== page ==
Defendants’ policy and practice fail to provide HRDC and other senders with adequate

notice and an opportunity to be heard.
59.

The conduct of Defendants was objectively unreasonable and was undertaken

recklessly, intentionally, willfully, with malice, and with deliberate indifference to the rights of
others.
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60.

HRDC’s injuries and the violations of its constitutional rights were directly and

proximately caused by the policies and practices of Defendants, which are and were the moving
force of the violations.
61.

Defendants’ acts described above have caused damages to HRDC, and if not enjoined,

will continue to cause damage to HRDC.
62.

HRDC seeks declaratory and injunctive relief, and nominal and compensatory damages

against all Defendants. HRDC seeks punitive damages against the individual Defendants in their
individual capacities.
Count III – 42 U.S.C. § 1983
Violation of the Fourteenth Amendment (Equal Protection)
63.

HRDC re-alleges and incorporates the allegations of Paragraphs 1 through 62 of the

Complaint as if fully set forth herein.
64.

By permitting some publications to be delivered to prisoners within the KDOC, while

specifically excluding books sent as gifts by HRDC and other senders, Defendants violate HRDC’s
equal protection rights as guaranteed by the Fourteenth Amendment of the United States
Constitution and 42 U.S.C. § 1983.
65.

Further, Defendants’ use of a pre-approved vendor list, which does not include Plaintiff

or certain other publishers, violates HRDC’s equal protection rights as guaranteed by the
Fourteenth Amendment of the United States Constitution and 42 U.S.C. § 1983.
66.

HRDC is suffering ongoing and irreparable harm as a direct result of Defendants’

discriminatory treatment, and the harm will continue unless the conduct is enjoined by this Court.
67.

Defendants’ conduct was objectively unreasonable and was undertaken recklessly,

intentionally, willfully, with malice, and with deliberate indifference to HRDC’s rights.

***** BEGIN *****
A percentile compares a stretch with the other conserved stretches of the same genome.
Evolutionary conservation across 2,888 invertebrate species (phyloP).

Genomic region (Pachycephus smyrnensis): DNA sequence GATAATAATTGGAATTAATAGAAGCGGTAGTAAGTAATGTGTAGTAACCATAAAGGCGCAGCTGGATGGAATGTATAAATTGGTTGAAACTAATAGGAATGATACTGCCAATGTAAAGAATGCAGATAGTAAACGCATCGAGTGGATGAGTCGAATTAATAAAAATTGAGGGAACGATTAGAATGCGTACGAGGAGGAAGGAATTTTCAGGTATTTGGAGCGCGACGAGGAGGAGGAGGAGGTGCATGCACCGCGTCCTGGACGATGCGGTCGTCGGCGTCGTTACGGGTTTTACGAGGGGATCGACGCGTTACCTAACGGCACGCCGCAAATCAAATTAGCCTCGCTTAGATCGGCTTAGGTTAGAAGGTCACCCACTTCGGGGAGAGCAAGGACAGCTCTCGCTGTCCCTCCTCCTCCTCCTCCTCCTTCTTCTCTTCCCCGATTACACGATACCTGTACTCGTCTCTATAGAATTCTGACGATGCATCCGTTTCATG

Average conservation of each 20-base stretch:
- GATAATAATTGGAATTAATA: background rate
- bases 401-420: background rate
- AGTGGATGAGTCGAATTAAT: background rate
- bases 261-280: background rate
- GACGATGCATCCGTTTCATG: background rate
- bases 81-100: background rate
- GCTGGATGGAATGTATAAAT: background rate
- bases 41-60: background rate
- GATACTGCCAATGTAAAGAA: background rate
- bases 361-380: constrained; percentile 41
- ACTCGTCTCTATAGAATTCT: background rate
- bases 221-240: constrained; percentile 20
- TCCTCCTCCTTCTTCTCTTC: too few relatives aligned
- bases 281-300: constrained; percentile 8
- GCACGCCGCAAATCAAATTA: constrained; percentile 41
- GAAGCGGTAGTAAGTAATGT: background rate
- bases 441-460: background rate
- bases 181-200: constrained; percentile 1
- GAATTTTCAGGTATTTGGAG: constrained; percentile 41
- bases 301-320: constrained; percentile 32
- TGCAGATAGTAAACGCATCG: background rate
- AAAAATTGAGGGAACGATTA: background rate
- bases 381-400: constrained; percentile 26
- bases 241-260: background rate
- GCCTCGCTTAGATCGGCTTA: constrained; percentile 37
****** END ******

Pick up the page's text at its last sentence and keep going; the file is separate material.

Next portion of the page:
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68.

HRDC’s injuries and the violations of its constitutional rights were directly and

proximately caused by the policies and practices of Defendants, which are and were the moving
force of the violations.
69.

Defendants’ acts described above have caused damages to HRDC, and if not enjoined,

will continue to cause damage to HRDC.
70.

HRDC seeks declaratory and injunctive relief, and nominal and compensatory damages

against all Defendants. HRDC seeks punitive damages against the individual Defendants in their
individual capacities.
V.

REQUEST FOR RELIEF

WHEREFORE, the Plaintiff respectfully requests relief as follows:
71.

A declaration that Defendants’ policies and practices violate the Constitution.

72.

Nominal damages for each violation of HRDC’s rights by the Defendants.

73.

A preliminary and permanent injunction preventing Defendants from continuing to

violate the Constitution, and providing other equitable relief.
74.

Compensatory damages in an amount to be proved at trial.

75.

Punitive damages against the individual Defendants in an amount to be proved at trial.

76.

Costs, including reasonable attorneys’ fees, under 42 U.S.C. § 1988, and under other

applicable law.
77.

Any other such relief that this Court deems just and equitable.
VI. JURY DEMAND

Plaintiff, Human Rights Defense Center, by and through its attorneys, hereby demands a trial
by jury pursuant to Federal Rule of Civil Procedure 38(b) on all issues so triable.

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Dated: July 17, 2017
Respectfully submitted,
/s/ Gregory A. Belzley
Gregory A. Belzley
gbelzley@aol.com
Camille A. Bathurst
camillebathurst@aol.com
BELZLEY BATHURST ATTORNEYS
P.O. Box 278
Prospect, KY 40059
Telephone: (502) 292-2452
Sabarish Neelakanta, FL Bar #26623*
sneelakanta@hrdc-law.org
Masimba Mutamba, FL Bar #102772*
mmutamba@hrdc-law.org
Daniel Marshall, FL Bar # 617210*
dmarshall@hrdc-law.org
HUMAN RIGHTS DEFENSE CENTER
P.O. Box 1151
Lake Worth, FL 33460
Telephone: (561) 360–2523
S
Attorneys for Plaintiff
*Pro hac vice applications to be filed.

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Prisoner Education Guide side

 

Federal Prison Handbook

 

Prisoner Education Guide side

 

Federal Prison Handbook
Prisoner Education Guide